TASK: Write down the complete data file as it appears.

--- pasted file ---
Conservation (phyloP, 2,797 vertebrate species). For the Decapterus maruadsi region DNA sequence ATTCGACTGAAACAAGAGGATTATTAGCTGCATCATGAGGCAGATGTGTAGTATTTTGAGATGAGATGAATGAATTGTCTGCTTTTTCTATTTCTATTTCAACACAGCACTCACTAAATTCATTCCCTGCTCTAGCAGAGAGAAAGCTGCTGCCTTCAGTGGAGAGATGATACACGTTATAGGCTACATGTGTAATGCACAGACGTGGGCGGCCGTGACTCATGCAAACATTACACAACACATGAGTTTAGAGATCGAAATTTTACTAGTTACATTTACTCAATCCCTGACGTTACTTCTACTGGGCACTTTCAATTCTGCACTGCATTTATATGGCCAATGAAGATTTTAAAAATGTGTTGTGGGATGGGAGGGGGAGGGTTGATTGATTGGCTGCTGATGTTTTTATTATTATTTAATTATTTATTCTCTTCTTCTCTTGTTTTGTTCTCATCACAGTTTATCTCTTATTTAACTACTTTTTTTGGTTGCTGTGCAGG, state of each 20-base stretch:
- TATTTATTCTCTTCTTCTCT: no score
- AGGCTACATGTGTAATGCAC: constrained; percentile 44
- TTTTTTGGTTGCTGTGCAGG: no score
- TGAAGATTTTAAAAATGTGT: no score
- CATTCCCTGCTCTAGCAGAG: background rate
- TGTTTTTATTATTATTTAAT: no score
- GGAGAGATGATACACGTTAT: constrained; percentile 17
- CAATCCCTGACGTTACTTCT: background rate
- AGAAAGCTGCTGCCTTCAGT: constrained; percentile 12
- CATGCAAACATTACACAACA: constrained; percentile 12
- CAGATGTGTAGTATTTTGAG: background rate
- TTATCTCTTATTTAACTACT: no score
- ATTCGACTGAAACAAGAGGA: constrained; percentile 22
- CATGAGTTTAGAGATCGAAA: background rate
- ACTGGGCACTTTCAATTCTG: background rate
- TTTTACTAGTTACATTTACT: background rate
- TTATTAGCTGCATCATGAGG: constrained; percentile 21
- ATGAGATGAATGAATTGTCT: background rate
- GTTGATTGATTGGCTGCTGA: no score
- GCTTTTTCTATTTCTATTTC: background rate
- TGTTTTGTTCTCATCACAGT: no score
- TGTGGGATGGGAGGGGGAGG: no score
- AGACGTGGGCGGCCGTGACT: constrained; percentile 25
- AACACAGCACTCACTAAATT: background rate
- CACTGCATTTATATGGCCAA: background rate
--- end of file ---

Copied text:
Conservation (phyloP, 2,797 vertebrate species). For the Decapterus maruadsi region DNA sequence ATTCGACTGAAACAAGAGGATTATTAGCTGCATCATGAGGCAGATGTGTAGTATTTTGAGATGAGATGAATGAATTGTCTGCTTTTTCTATTTCTATTTCAACACAGCACTCACTAAATTCATTCCCTGCTCTAGCAGAGAGAAAGCTGCTGCCTTCAGTGGAGAGATGATACACGTTATAGGCTACATGTGTAATGCACAGACGTGGGCGGCCGTGACTCATGCAAACATTACACAACACATGAGTTTAGAGATCGAAATTTTACTAGTTACATTTACTCAATCCCTGACGTTACTTCTACTGGGCACTTTCAATTCTGCACTGCATTTATATGGCCAATGAAGATTTTAAAAATGTGTTGTGGGATGGGAGGGGGAGGGTTGATTGATTGGCTGCTGATGTTTTTATTATTATTTAATTATTTATTCTCTTCTTCTCTTGTTTTGTTCTCATCACAGTTTATCTCTTATTTAACTACTTTTTTTGGTTGCTGTGCAGG, state of each 20-base stretch:
- TATTTATTCTCTTCTTCTCT: no score
- AGGCTACATGTGTAATGCAC: constrained; percentile 44
- TTTTTTGGTTGCTGTGCAGG: no score
- TGAAGATTTTAAAAATGTGT: no score
- CATTCCCTGCTCTAGCAGAG: background rate
- TGTTTTTATTATTATTTAAT: no score
- GGAGAGATGATACACGTTAT: constrained; percentile 17
- CAATCCCTGACGTTACTTCT: background rate
- AGAAAGCTGCTGCCTTCAGT: constrained; percentile 12
- CATGCAAACATTACACAACA: constrained; percentile 12
- CAGATGTGTAGTATTTTGAG: background rate
- TTATCTCTTATTTAACTACT: no score
- ATTCGACTGAAACAAGAGGA: constrained; percentile 22
- CATGAGTTTAGAGATCGAAA: background rate
- ACTGGGCACTTTCAATTCTG: background rate
- TTTTACTAGTTACATTTACT: background rate
- TTATTAGCTGCATCATGAGG: constrained; percentile 21
- ATGAGATGAATGAATTGTCT: background rate
- GTTGATTGATTGGCTGCTGA: no score
- GCTTTTTCTATTTCTATTTC: background rate
- TGTTTTGTTCTCATCACAGT: no score
- TGTGGGATGGGAGGGGGAGG: no score
- AGACGTGGGCGGCCGTGACT: constrained; percentile 25
- AACACAGCACTCACTAAATT: background rate
- CACTGCATTTATATGGCCAA: background rate